The proxy party of exiled Prime Minister Thaksin Shinawatra appeared poised for victory Sunday in fractious Thailand’s elections, according to exit polls. If confirmed, the result would mark an extraordinary political comeback for Mr. Thaksin and his allies five tumultuous years after his overthrow in a military coup.
Preliminary results from the Election Commission indicated a tighter race, but the party of Thaksin’s 44-year-old sister Yingluck Shinawatra was still in the lead.
If successful, Ms. Yingluck would become the Southeast Asian kingdom’s first female prime minister. A large mandate to govern could make it easier to navigate a way out of the political crisis that has plagued Thailand since the 2006. But the question remains whether the nation’s elite power brokers, including the monarchy and the army, would accept the result.
In an interview broadcast on the Thai PBS television station, Mr. Thaksin called the preliminary outcome “a step forward.”
“People are tired of a standstill,” he said from the desert emirate of Dubai, where he lives in exile to avoid a two—year prison sentence for graft he says is politically motivated. “They want to see change in a peaceful manner.”
Mr. Thaksin said he did not feel vengeful and was “ready to forgive all.”
The army toppled Mr. Thaksin in 2006, and controversial court rulings removed two of the pro-Thaksin premiers who followed, one of whom won elections intended to restore democracy in 2007. That chain of events paved the way for army—backed Prime Minister Abhisit Vejjajiva to assume power -- ultimately sparking the massive anti—government protests last year which brought Bangkok to its knees, leaving 90 people dead, 1,800 wounded and the glittering city’s skyline engulfed in flames.
Army chief Gen. Prayuth Chan-ocha reiterated his vow last week to stay neutral in the vote, dismissing rumours the military would stage another coup.
“The future depends on whether the traditional elite will be willing to accept the voice of the people,” Pavin Chachavalpongpun of the Institute of Southeast Asian Studies in Singapore, told The Associated Press.
The more Yingluck’s party wins by, he said, “the more stable her government will be, the more difficult it will be for the elite to do anything against it.”
At her party headquarters, Yingluck held back from declaring victory. “I’m glad,” she told a cheering crowd. “But I’d rather wait for the official” outcome to be declared later Sunday.
Buranaj Smutharaks, a spokesman for Abhisit’s ruling Democrat party, issued a statement saying simply- “We believe all sides will respect the results.”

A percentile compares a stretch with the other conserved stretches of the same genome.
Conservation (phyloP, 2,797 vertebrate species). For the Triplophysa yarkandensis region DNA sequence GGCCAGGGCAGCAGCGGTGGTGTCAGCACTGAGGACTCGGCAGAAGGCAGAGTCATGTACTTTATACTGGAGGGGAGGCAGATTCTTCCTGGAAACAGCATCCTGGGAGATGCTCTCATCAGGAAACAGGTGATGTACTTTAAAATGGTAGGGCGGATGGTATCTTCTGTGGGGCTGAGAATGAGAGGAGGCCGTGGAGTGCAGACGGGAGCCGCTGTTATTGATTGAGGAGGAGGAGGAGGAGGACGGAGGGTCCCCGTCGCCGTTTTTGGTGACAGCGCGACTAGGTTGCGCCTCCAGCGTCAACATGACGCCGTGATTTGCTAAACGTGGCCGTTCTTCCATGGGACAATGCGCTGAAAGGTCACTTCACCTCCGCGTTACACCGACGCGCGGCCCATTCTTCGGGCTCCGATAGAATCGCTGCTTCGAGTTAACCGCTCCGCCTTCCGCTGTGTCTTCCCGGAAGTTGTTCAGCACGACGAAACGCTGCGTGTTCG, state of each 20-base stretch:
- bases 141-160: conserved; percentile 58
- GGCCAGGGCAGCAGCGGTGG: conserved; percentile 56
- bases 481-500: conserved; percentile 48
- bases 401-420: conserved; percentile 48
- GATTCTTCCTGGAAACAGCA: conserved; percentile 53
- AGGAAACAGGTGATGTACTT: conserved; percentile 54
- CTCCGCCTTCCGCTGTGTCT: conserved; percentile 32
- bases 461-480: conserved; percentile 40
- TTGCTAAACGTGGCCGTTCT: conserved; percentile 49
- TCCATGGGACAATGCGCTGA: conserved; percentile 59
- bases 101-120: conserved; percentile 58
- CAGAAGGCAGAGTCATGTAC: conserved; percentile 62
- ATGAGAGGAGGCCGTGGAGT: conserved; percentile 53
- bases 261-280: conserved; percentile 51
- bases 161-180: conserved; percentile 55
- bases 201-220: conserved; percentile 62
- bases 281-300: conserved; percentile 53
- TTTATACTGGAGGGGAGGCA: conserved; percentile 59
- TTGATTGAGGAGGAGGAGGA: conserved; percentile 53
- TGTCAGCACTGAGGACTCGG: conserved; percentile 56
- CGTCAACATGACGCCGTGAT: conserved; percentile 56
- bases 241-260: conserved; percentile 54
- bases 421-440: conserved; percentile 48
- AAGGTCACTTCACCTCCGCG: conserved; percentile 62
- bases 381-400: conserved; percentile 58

Two exit polls were released after polls closed at 3 p.m.
One, the Suan Dusit university poll, gave Yingluck’s party 313 of 500 parliament seats, compared to 152 seats for the ruling Democrat party of Prime Minister Abhisit Vejjajiva. Another poll by Bangkok’s Assumption University gave Pheu Thai 299 seats compared to 132 for the Democrats.
Pheu Thai needs more than 250 seats to form a government without help from smaller parties.
The photogenic Yingluck has long been seen as the front—runner in the vote. Her popularity is almost entirely due to fact that she is the proxy of Mr. Thaksin, who calls her “my clone.” Mr. Thaksin, 61, has been legally barred from politics after a corruption conviction and lives in a luxury residence in Dubai to avoid a two—year jail sentence for graft.
His ascent to power in 2001 changed Thailand forever, touching off a societal schism between the country’s haves and long—silent have-nots. The marginalized rural poor hail his populism, while the elite establishment sees him as a corrupt, autocratic threat to the status quo and even to the revered constitutional monarchy.
That schism has played out through pro— and anti—Thaksin street protests since the 2006 coup. The vote, many believe, is largely about the divisive legacy he left behind.
For a nation of 66 million people known to tourists as “the Land of Smiles,” much is at stake.
Last year’s demonstrations marked some of the nation’s worst violence in two decades and left Thailand’s reputation for stability in tatters. Holding the ballot was one of the protesters demands, though they wanted it held last year.
Oxford—educated Abhisit has used his campaign to blame the opposition and its supporters for burning Bangkok last year, saying a vote for Yingluck would be a vote for chaos. He has also declared the poll “the best opportunity to remove the poison of Thaksin from Thailand.”
Abhisit and his allies believe Yingluck is plotting Mr. Thaksin’s return through a proposed amnesty that would apply for political crimes committed since the coup. Yingluck says it is aimed at reconciling all Thais -- not just her brother.
Mr. haksin has vowed to return by year’s end, but he said Sunday that “I have to be part of the solution ... I don’t want to return and create problems. If that’s the case, I don’t have to go back yet.”
Sunai Phasuk, a senior researcher for Human Rights Watch, said the most important challenge facing the incoming government will be resolving the nation’s divide.
“Everyone is talking about political deals, but no one is talking about how to end impunity, restore freedom of expression and hold perpetrators accountable no matter how high up they are,” Sunai said. “Without that, Thailand will never able to get out of this cycle of violence and turn itself around.”
Although Mr. Thaksin is credited for awakening what has become a democratic movement among the country’s marginalized poor who long stood silent, his opponents say he is no champion of freedom. During his time in office, Mr. Thaksin was loudly criticized for a sharp authoritarian streak and stood accused of corruption, cronyism and abuse of power.